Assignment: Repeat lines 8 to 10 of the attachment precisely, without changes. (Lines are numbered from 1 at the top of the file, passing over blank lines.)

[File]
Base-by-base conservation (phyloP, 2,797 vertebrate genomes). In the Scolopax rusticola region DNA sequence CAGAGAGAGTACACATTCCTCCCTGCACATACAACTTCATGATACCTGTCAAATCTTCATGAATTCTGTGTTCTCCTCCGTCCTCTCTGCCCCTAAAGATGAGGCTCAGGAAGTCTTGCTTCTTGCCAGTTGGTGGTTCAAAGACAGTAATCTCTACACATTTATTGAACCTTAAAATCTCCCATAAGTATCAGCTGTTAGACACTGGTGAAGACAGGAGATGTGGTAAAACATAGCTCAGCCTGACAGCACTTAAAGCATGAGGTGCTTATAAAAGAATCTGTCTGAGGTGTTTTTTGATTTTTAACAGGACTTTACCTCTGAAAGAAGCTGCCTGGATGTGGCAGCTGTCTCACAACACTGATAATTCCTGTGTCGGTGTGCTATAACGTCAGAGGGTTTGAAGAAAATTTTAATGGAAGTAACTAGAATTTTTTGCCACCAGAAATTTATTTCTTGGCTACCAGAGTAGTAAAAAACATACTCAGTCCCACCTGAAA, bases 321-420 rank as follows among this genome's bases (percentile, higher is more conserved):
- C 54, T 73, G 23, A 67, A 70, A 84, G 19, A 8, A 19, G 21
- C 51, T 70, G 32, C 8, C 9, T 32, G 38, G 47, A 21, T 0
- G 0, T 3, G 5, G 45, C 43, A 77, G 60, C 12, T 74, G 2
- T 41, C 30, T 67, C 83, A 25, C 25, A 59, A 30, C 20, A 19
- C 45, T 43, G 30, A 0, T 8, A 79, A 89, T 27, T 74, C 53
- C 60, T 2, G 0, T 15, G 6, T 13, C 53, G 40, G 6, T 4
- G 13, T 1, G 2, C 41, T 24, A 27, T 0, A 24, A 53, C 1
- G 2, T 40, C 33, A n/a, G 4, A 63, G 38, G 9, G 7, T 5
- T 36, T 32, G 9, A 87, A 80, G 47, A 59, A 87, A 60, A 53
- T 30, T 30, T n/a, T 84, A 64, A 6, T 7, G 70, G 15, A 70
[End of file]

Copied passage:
- G 13, T 1, G 2, C 41, T 24, A 27, T 0, A 24, A 53, C 1
- G 2, T 40, C 33, A n/a, G 4, A 63, G 38, G 9, G 7, T 5
- T 36, T 32, G 9, A 87, A 80, G 47, A 59, A 87, A 60, A 53